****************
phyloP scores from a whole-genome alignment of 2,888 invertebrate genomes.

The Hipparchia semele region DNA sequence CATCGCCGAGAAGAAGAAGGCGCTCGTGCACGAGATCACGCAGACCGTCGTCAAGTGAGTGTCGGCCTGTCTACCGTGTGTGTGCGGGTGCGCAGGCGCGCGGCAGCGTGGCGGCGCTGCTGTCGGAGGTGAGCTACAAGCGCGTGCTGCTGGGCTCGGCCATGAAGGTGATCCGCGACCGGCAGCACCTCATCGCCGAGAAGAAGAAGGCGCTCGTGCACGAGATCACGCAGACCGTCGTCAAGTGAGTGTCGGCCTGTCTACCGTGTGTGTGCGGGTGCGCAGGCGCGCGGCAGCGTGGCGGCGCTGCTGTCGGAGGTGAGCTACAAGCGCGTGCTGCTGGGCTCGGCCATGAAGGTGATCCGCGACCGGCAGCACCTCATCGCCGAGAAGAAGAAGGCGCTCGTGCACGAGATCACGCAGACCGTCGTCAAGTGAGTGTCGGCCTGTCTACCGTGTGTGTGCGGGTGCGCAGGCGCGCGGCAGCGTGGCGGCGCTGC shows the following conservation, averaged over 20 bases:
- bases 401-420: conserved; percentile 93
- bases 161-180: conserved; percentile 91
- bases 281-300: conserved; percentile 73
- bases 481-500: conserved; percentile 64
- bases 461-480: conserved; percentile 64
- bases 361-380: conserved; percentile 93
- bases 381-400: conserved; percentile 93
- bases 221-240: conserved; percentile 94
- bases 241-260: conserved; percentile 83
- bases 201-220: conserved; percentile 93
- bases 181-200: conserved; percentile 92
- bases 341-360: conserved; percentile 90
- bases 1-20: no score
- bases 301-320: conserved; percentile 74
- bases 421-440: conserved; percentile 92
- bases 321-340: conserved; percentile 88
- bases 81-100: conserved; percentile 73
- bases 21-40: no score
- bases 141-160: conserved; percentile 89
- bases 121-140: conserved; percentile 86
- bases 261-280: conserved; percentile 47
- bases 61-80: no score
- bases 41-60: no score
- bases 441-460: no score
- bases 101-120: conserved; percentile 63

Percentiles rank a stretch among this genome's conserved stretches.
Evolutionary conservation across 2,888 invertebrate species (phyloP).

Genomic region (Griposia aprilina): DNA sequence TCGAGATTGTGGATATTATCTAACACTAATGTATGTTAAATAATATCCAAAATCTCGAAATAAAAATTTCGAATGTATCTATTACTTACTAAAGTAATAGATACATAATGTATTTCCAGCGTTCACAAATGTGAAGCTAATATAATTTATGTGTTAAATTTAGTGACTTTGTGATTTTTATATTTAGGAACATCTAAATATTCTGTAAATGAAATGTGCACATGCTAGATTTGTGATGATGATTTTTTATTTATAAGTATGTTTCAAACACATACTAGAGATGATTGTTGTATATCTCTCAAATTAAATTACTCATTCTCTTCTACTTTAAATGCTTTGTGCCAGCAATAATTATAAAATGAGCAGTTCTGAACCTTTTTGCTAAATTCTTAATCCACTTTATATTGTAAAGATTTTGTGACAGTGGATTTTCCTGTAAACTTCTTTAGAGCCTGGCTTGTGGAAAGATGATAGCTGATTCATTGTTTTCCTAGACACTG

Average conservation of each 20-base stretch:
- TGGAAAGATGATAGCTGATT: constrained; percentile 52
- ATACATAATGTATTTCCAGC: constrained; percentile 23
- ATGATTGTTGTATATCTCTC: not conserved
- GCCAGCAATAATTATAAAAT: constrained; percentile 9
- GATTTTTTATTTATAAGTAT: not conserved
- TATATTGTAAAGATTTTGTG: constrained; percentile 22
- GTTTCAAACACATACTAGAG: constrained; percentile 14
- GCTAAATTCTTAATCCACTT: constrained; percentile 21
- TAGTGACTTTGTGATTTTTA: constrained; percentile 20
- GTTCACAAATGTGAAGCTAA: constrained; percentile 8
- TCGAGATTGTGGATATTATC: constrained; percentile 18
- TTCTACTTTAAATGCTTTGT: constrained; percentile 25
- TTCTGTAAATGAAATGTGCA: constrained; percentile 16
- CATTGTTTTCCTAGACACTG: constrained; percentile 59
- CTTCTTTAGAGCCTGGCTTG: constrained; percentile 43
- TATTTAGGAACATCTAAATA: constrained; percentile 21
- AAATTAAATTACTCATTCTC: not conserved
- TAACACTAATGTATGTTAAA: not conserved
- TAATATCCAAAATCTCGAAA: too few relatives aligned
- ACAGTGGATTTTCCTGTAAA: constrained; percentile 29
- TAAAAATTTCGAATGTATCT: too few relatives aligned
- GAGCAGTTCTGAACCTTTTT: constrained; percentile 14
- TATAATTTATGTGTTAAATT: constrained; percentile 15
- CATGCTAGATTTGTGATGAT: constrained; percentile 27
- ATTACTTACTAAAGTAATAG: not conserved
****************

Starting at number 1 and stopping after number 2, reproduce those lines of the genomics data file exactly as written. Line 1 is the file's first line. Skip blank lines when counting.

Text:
phyloP scores from a whole-genome alignment of 2,888 invertebrate genomes.

The Hipparchia semele region DNA sequence CATCGCCGAGAAGAAGAAGGCGCTCGTGCACGAGATCACGCAGACCGTCGTCAAGTGAGTGTCGGCCTGTCTACCGTGTGTGTGCGGGTGCGCAGGCGCGCGGCAGCGTGGCGGCGCTGCTGTCGGAGGTGAGCTACAAGCGCGTGCTGCTGGGCTCGGCCATGAAGGTGATCCGCGACCGGCAGCACCTCATCGCCGAGAAGAAGAAGGCGCTCGTGCACGAGATCACGCAGACCGTCGTCAAGTGAGTGTCGGCCTGTCTACCGTGTGTGTGCGGGTGCGCAGGCGCGCGGCAGCGTGGCGGCGCTGCTGTCGGAGGTGAGCTACAAGCGCGTGCTGCTGGGCTCGGCCATGAAGGTGATCCGCGACCGGCAGCACCTCATCGCCGAGAAGAAGAAGGCGCTCGTGCACGAGATCACGCAGACCGTCGTCAAGTGAGTGTCGGCCTGTCTACCGTGTGTGTGCGGGTGCGCAGGCGCGCGGCAGCGTGGCGGCGCTGC shows the following conservation, averaged over 20 bases: